photo from LA Times, April 18
If this is performance art, then it is remarkably successful. By contrast, the earlier attempt to leave China to attend Liu Xiaobo’s Nobel ceremony was met with polite, if apathetic, refusal (discussed in December, 2010 post to this blog). This trip to the airport, leading to his arrest, was a replay of that scene, but with a different result, and it was, I begin to believe, the intended result. With this arrest, Ai has opened the curtain on the stage of opinion, turned the lights on and made fully global political theatre a possibility.
The discussion of the event, though, remains to my mind largely banal. Take for instance a recent article by Lionel M. Jensen containing the following observations:
When asked about his own well-being, he expressed concern about the latest campaign against free expression. He spoke with anguish about recurring nightmares of incarceration in which tourists blankly walked around the spectacle as though it was an exhibit. “They saw everything but didn’t care…they simply acted as though this was quite normal… we live in a world of madness.”
The proximate reason for the interview was indeed an exhibit, a real one in Beijing that marked the grand reopening of the renovated Chinese National Museum on Tian’anmen Square. A high-level German delegation led by the outgoing foreign minister Guido Westerwelle was to be in Beijing on April 1 to celebrate the opening of a very prominent German exhibit, Die Kunst der Aufklärung (“Art of the Enlightenment”), with nearly six hundred objects from the State Art Collections of Berlin, Dresden, and Munich.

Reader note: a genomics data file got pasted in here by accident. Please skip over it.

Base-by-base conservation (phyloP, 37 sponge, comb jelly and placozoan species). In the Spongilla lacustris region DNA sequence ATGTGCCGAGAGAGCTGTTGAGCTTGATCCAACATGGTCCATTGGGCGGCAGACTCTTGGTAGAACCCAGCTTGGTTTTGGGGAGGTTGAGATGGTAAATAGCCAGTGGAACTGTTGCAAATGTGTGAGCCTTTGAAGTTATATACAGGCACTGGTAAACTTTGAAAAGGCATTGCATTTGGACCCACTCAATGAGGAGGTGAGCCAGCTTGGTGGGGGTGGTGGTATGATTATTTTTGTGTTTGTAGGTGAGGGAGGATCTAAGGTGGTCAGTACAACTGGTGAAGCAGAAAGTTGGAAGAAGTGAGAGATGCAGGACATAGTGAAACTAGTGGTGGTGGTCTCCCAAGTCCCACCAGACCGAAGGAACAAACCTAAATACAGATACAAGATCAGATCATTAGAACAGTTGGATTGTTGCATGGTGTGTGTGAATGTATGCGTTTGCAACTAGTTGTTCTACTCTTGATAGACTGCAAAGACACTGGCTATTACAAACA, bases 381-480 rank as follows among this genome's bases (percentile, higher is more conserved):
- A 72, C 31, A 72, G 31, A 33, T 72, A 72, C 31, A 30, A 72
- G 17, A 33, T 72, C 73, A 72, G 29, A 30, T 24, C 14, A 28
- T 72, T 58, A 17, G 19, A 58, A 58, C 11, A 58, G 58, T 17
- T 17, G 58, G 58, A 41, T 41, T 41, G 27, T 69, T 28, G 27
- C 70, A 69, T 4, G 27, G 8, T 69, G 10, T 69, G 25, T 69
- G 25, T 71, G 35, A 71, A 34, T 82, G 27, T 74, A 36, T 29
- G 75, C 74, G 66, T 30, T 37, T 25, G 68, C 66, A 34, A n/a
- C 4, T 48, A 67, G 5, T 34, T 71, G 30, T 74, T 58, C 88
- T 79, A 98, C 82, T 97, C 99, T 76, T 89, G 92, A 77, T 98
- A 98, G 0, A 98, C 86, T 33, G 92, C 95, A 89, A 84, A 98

When asked specifically about the upcoming exhibit and its theme Ai noted the profound irony that the sanctity of individual and conscience, freedom of expression within a civil society were Enlightenment values brought, as in the transport of the exhibit itself, from the West, but that China’s own government had yet to accept them in practice. Ai had been informed that he could not appear at the opening.
Here the allegiances with civil society, with Enlightenment, in short, a kind of establishment West (even if a fantasized one), are hard to ignore. That the Chinese government should want to implement German Enlightenment values reflects the kind of cultural chauvinism that riles the tempers of far more Chinese than just those in charge of managing (and there is clearly management) China’s cultural discourse. (I wonder if Chinese exhibition organizers even were aware that the 600 or so works of art associated with the the exhibition were to be used as study objects for the transformation of Chinese society.) Regardless, the global image of an heroic, self-sacrificing cultural crusader is well underway, from the demonstrations (above), to the documentary, soon to be released.
What is strong in Ai’s performance as an artist is in his power to stimulate reflection, with often succinct and often clever maneuvers (think of Han Dynasty urns falling to their death).
What we are seeing now in global (English-language) media is anything but reflective. It is, to my mind, akin to the flipping of a switch on a stage, or perhaps even a musical cue, something mechanical, and long-before planned out by the creator of this particular theatrical event. With the auteur having departed the building, though, the question does become when (and how) the play resolves.